4.2.2 Lactational amenorrhoea method (LAM)
The lactational amenorrhoea method (LAM) is the use of breastfeeding as a contraceptive method. Lactational means breastfeeding and amenorrhoea means not having monthly bleeding. In this case, there is a delay in ovulation caused by the action of prolactin hormone from the effect of lactation or breastfeeding. An infant’s suckling of the nipple sends neural signals to the mother’s hypothalamus (part of the brain), which influences the anterior pituitary gland to secrete prolactin to stimulate the breast for milk production. This, in turn, inhibits the secretion of follicle stimulating hormone (FSH) and luteinizing hormone (LH), and as a result ovulation does not occur. While women are exclusively breastfeeding, prolactin continues to be secreted and pregnancy is unlikely. When prolactin levels decrease, the woman’s monthly bleeding may return, and if she continues to have unprotected sexual intercourse she may get pregnant.
All of these hormones were introduced, with their functions, in the Antenatal Care Module.
But the duration of suppression of ovulation is quite variable, depending on the breastfeeding status of the mother and the condition of the infant. To be fully effective the following three conditions must be met:
- The woman’s menstrual period must not have returned.
- The baby must be exclusively breastfed frequently, day and night. Exclusive breastfeeding, means the infant receives no food or fluids other than breastmilk.
- The baby must be less than six months old. This is because from six months onwards the baby needs to begin receiving complementary foods while continuing to be breastfed. The reduction in the amount of suckling at the breast may affect the hormonal mechanism, resulting in ovulation and menstruation returning, indicating a return of the woman’s fertility.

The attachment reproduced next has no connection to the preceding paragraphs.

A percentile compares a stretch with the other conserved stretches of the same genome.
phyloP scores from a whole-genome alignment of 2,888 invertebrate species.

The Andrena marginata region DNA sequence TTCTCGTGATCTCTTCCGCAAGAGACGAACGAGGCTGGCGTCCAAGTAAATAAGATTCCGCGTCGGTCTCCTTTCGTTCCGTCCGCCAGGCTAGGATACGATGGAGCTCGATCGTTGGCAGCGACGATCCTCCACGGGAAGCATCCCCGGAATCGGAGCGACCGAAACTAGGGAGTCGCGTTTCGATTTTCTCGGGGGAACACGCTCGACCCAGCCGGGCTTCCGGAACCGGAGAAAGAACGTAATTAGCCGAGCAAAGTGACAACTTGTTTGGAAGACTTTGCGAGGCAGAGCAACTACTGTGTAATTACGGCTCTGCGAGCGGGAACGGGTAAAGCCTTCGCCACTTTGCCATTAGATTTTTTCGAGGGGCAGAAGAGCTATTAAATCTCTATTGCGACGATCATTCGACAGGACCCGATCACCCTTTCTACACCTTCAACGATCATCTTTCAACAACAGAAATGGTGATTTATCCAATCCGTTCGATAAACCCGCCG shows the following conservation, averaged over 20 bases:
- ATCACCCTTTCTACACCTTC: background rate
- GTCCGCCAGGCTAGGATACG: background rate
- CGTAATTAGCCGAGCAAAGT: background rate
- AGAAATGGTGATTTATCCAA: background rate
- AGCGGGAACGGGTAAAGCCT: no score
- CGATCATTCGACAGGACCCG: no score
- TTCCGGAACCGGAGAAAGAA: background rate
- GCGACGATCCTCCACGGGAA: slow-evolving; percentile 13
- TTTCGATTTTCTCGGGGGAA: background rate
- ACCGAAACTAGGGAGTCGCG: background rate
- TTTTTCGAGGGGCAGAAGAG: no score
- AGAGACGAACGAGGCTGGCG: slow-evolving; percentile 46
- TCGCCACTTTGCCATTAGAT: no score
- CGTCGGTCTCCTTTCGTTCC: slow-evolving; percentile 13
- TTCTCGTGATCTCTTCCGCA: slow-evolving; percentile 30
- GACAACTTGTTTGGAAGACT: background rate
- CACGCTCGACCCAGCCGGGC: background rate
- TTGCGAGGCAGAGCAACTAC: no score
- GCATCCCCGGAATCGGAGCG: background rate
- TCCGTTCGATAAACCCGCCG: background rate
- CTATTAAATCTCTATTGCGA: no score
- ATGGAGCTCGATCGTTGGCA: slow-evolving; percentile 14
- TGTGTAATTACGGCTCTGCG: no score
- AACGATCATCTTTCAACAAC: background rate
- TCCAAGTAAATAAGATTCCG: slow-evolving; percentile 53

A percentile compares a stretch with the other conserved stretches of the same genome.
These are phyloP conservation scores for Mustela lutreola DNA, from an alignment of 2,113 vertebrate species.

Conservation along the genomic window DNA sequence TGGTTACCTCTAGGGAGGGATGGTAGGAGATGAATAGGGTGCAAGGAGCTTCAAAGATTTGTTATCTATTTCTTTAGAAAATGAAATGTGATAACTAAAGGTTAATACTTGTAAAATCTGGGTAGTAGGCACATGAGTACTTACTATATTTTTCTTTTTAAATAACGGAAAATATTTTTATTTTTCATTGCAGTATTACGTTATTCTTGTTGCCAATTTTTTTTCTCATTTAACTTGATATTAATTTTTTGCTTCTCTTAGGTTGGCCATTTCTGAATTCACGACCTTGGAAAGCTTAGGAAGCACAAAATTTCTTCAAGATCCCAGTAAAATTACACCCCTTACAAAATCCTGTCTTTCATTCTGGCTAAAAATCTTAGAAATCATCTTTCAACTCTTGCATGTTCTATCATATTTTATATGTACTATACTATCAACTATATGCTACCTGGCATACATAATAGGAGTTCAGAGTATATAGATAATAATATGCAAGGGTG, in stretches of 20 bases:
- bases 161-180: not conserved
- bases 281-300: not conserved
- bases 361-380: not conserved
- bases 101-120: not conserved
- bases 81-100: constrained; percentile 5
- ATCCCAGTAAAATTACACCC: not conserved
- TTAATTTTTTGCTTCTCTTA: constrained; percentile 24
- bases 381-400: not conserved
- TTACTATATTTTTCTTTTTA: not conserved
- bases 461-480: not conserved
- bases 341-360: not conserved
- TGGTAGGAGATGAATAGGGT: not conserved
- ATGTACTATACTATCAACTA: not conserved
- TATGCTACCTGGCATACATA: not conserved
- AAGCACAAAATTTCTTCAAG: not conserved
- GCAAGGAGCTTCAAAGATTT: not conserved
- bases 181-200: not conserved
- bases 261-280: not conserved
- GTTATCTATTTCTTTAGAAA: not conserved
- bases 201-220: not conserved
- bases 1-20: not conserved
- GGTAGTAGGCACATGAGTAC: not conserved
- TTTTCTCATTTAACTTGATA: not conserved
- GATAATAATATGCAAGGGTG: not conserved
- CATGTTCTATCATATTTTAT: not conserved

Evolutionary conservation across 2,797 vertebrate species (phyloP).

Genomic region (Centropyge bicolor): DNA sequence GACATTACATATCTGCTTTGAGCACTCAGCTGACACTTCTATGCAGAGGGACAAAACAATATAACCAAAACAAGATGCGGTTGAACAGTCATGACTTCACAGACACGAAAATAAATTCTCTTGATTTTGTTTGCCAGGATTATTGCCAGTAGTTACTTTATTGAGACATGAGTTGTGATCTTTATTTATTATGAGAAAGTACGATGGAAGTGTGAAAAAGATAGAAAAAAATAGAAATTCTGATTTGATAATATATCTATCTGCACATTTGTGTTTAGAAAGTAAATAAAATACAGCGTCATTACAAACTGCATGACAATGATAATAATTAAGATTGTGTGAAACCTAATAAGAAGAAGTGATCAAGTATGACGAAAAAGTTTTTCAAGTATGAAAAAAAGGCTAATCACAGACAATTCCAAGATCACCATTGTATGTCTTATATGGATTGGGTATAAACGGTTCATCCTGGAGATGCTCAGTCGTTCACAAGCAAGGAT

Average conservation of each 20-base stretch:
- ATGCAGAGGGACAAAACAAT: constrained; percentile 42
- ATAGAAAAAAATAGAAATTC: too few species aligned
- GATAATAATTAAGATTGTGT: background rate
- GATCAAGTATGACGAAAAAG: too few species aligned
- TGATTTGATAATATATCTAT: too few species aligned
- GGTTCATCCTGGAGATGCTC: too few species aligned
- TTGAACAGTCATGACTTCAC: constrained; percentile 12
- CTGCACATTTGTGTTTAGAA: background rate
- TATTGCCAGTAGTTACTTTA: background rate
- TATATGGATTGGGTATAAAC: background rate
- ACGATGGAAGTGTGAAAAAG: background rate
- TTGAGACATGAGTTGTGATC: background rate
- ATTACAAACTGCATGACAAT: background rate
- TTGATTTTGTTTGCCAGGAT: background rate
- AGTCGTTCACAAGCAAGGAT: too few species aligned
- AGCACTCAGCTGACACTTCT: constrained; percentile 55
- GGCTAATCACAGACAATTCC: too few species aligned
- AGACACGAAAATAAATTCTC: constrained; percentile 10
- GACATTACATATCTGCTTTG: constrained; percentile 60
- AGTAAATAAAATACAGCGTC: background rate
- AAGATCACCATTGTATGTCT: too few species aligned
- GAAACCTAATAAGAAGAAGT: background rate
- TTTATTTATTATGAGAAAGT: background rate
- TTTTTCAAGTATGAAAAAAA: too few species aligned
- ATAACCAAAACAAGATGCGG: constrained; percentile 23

If any one of these three criteria changes, another contraceptive must be started immediately to prevent an unwanted pregnancy, and to ensure healthy birth spacing of at least three years.
Factors affecting LAM
Any factor that causes a decrease in suckling can result in the return of ovulation and decreased milk production. These factors include supplemental feeding of the infant, reduction in the number of breastfeeds or long intervals between breastfeeds, maternal stress and maternal/child illness. In these cases, the client should not rely on LAM.
Advantages and disadvantages of LAM
The advantages and disadvantages of LAM are summarised in Table 4.3.
Table 4.3 Advantages and disadvantages of LAM.
Effectively prevents pregnancy for at least six months.
Encourages the best breastfeeding pattern.
Can be used immediately after birth.
Does not interfere with sexual intercourse.
No hormonal side-effects.
Not a suitable method if the mother is working outside the home.
No protection against STIs including HIV.
If the mother has HIV, there is a small chance she may pass it to her baby in breastmilk.
Not effective after six months.
Effectiveness of LAM
If the woman follows the method correctly — it is 98–99% effective (Family Planning: A Global Handbook for Providers, WHO, 2007).
Important points about LAM
Women should use both breasts to breastfeed their babies on demand, with no more than a four hour interval between breastfeeds during the daytime, and no more than a six hour interval between breastfeeds during the night-time. If they are unable to fulfil these conditions, you should advise and provide them with a complementary family planning method. If a woman has any risk of STI/HIV infection, you should advise her to use condoms.
All these contraceptive methods are fully described in later study sessions in this Module.
If a woman wants to continue using LAM as a contraceptive method, but she fails to fulfill the LAM criteria, you should offer her advice on a complementary contraceptive method. In this case, the best choice would be a non-hormonal contraceptive (condoms, spermicides, diaphragms, IUCDs, and voluntary surgical contraception), because they don’t enter into the blood stream and interfere with breastmilk. If these non-hormonal contraceptives are not available, the next best choice would be to provide a progestin-only method, such as progestin-only pills, a DMPA injectable, or implants, as these do not interfere with breastmilk production. Note that contraceptive methods containing oestrogen reduce the production of breastmilk and generally are not recommended for lactating women.